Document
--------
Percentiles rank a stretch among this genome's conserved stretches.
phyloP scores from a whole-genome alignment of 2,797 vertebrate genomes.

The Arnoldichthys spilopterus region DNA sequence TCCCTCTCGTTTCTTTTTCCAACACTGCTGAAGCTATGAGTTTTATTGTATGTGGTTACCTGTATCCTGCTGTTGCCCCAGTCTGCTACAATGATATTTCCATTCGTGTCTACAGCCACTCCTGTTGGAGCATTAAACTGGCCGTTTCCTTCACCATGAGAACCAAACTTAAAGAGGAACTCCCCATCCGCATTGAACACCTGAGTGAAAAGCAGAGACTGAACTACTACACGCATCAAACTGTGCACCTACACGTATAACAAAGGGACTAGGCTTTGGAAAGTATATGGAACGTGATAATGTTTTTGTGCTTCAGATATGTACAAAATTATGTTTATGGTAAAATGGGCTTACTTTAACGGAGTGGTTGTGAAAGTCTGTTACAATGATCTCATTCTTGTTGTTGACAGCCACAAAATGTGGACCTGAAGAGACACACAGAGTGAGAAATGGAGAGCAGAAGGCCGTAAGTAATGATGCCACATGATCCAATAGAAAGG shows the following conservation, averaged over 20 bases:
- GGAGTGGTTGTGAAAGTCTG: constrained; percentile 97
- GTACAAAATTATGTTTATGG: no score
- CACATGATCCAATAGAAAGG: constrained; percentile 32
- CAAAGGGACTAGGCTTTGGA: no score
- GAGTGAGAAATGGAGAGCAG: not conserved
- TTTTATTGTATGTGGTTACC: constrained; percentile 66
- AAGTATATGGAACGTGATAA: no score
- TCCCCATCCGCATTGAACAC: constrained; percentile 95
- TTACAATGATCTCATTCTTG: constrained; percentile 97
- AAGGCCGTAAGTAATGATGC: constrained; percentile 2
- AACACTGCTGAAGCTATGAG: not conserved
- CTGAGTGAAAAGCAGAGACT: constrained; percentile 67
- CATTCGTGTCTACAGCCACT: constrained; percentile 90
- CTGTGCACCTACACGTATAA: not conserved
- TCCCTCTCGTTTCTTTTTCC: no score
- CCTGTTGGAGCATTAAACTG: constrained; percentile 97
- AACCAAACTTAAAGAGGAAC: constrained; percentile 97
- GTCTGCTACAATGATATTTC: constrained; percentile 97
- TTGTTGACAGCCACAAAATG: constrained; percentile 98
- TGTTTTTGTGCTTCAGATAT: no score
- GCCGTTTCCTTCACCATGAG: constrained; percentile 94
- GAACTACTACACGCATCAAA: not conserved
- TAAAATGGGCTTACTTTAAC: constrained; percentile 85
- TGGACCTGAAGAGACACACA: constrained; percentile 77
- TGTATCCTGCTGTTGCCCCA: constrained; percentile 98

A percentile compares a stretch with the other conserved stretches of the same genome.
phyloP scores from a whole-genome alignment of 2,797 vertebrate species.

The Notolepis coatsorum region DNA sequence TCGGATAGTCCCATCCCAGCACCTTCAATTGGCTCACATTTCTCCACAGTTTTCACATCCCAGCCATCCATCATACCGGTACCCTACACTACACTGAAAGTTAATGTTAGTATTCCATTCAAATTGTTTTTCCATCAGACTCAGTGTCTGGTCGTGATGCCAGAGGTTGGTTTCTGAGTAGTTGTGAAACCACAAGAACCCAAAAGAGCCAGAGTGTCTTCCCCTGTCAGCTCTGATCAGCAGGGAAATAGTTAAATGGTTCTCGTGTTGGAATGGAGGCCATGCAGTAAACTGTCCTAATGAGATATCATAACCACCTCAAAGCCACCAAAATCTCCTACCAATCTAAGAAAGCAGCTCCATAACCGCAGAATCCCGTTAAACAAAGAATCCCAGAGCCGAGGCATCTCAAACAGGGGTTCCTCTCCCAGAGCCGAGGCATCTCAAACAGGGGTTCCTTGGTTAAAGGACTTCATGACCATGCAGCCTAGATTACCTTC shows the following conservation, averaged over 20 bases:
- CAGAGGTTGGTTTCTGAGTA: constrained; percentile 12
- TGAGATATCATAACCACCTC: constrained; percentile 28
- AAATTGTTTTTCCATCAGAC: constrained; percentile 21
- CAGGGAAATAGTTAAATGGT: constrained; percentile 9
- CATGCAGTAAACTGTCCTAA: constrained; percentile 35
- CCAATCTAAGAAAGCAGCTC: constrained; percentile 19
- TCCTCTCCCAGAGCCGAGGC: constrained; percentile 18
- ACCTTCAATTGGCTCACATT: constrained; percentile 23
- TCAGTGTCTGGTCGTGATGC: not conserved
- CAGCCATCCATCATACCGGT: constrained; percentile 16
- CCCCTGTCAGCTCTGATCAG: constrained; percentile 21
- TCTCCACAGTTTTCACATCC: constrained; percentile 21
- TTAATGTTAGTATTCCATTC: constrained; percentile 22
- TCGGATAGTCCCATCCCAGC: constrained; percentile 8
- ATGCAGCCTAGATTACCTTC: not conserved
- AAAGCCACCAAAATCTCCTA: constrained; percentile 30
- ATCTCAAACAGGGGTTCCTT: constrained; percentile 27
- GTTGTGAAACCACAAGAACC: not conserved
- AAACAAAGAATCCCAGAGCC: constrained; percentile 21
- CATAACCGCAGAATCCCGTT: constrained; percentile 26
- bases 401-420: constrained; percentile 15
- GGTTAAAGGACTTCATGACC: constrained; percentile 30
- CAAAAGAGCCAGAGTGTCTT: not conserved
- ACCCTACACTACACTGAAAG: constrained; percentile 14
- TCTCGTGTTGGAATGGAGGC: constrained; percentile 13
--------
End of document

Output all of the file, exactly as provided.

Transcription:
Percentiles rank a stretch among this genome's conserved stretches.
phyloP scores from a whole-genome alignment of 2,797 vertebrate genomes.

The Arnoldichthys spilopterus region DNA sequence TCCCTCTCGTTTCTTTTTCCAACACTGCTGAAGCTATGAGTTTTATTGTATGTGGTTACCTGTATCCTGCTGTTGCCCCAGTCTGCTACAATGATATTTCCATTCGTGTCTACAGCCACTCCTGTTGGAGCATTAAACTGGCCGTTTCCTTCACCATGAGAACCAAACTTAAAGAGGAACTCCCCATCCGCATTGAACACCTGAGTGAAAAGCAGAGACTGAACTACTACACGCATCAAACTGTGCACCTACACGTATAACAAAGGGACTAGGCTTTGGAAAGTATATGGAACGTGATAATGTTTTTGTGCTTCAGATATGTACAAAATTATGTTTATGGTAAAATGGGCTTACTTTAACGGAGTGGTTGTGAAAGTCTGTTACAATGATCTCATTCTTGTTGTTGACAGCCACAAAATGTGGACCTGAAGAGACACACAGAGTGAGAAATGGAGAGCAGAAGGCCGTAAGTAATGATGCCACATGATCCAATAGAAAGG shows the following conservation, averaged over 20 bases:
- GGAGTGGTTGTGAAAGTCTG: constrained; percentile 97
- GTACAAAATTATGTTTATGG: no score
- CACATGATCCAATAGAAAGG: constrained; percentile 32
- CAAAGGGACTAGGCTTTGGA: no score
- GAGTGAGAAATGGAGAGCAG: not conserved
- TTTTATTGTATGTGGTTACC: constrained; percentile 66
- AAGTATATGGAACGTGATAA: no score
- TCCCCATCCGCATTGAACAC: constrained; percentile 95
- TTACAATGATCTCATTCTTG: constrained; percentile 97
- AAGGCCGTAAGTAATGATGC: constrained; percentile 2
- AACACTGCTGAAGCTATGAG: not conserved
- CTGAGTGAAAAGCAGAGACT: constrained; percentile 67
- CATTCGTGTCTACAGCCACT: constrained; percentile 90
- CTGTGCACCTACACGTATAA: not conserved
- TCCCTCTCGTTTCTTTTTCC: no score
- CCTGTTGGAGCATTAAACTG: constrained; percentile 97
- AACCAAACTTAAAGAGGAAC: constrained; percentile 97
- GTCTGCTACAATGATATTTC: constrained; percentile 97
- TTGTTGACAGCCACAAAATG: constrained; percentile 98
- TGTTTTTGTGCTTCAGATAT: no score
- GCCGTTTCCTTCACCATGAG: constrained; percentile 94
- GAACTACTACACGCATCAAA: not conserved
- TAAAATGGGCTTACTTTAAC: constrained; percentile 85
- TGGACCTGAAGAGACACACA: constrained; percentile 77
- TGTATCCTGCTGTTGCCCCA: constrained; percentile 98

A percentile compares a stretch with the other conserved stretches of the same genome.
phyloP scores from a whole-genome alignment of 2,797 vertebrate species.

The Notolepis coatsorum region DNA sequence TCGGATAGTCCCATCCCAGCACCTTCAATTGGCTCACATTTCTCCACAGTTTTCACATCCCAGCCATCCATCATACCGGTACCCTACACTACACTGAAAGTTAATGTTAGTATTCCATTCAAATTGTTTTTCCATCAGACTCAGTGTCTGGTCGTGATGCCAGAGGTTGGTTTCTGAGTAGTTGTGAAACCACAAGAACCCAAAAGAGCCAGAGTGTCTTCCCCTGTCAGCTCTGATCAGCAGGGAAATAGTTAAATGGTTCTCGTGTTGGAATGGAGGCCATGCAGTAAACTGTCCTAATGAGATATCATAACCACCTCAAAGCCACCAAAATCTCCTACCAATCTAAGAAAGCAGCTCCATAACCGCAGAATCCCGTTAAACAAAGAATCCCAGAGCCGAGGCATCTCAAACAGGGGTTCCTCTCCCAGAGCCGAGGCATCTCAAACAGGGGTTCCTTGGTTAAAGGACTTCATGACCATGCAGCCTAGATTACCTTC shows the following conservation, averaged over 20 bases:
- CAGAGGTTGGTTTCTGAGTA: constrained; percentile 12
- TGAGATATCATAACCACCTC: constrained; percentile 28
- AAATTGTTTTTCCATCAGAC: constrained; percentile 21
- CAGGGAAATAGTTAAATGGT: constrained; percentile 9
- CATGCAGTAAACTGTCCTAA: constrained; percentile 35
- CCAATCTAAGAAAGCAGCTC: constrained; percentile 19
- TCCTCTCCCAGAGCCGAGGC: constrained; percentile 18
- ACCTTCAATTGGCTCACATT: constrained; percentile 23
- TCAGTGTCTGGTCGTGATGC: not conserved
- CAGCCATCCATCATACCGGT: constrained; percentile 16
- CCCCTGTCAGCTCTGATCAG: constrained; percentile 21
- TCTCCACAGTTTTCACATCC: constrained; percentile 21
- TTAATGTTAGTATTCCATTC: constrained; percentile 22
- TCGGATAGTCCCATCCCAGC: constrained; percentile 8
- ATGCAGCCTAGATTACCTTC: not conserved
- AAAGCCACCAAAATCTCCTA: constrained; percentile 30
- ATCTCAAACAGGGGTTCCTT: constrained; percentile 27
- GTTGTGAAACCACAAGAACC: not conserved
- AAACAAAGAATCCCAGAGCC: constrained; percentile 21
- CATAACCGCAGAATCCCGTT: constrained; percentile 26
- bases 401-420: constrained; percentile 15
- GGTTAAAGGACTTCATGACC: constrained; percentile 30
- CAAAAGAGCCAGAGTGTCTT: not conserved
- ACCCTACACTACACTGAAAG: constrained; percentile 14
- TCTCGTGTTGGAATGGAGGC: constrained; percentile 13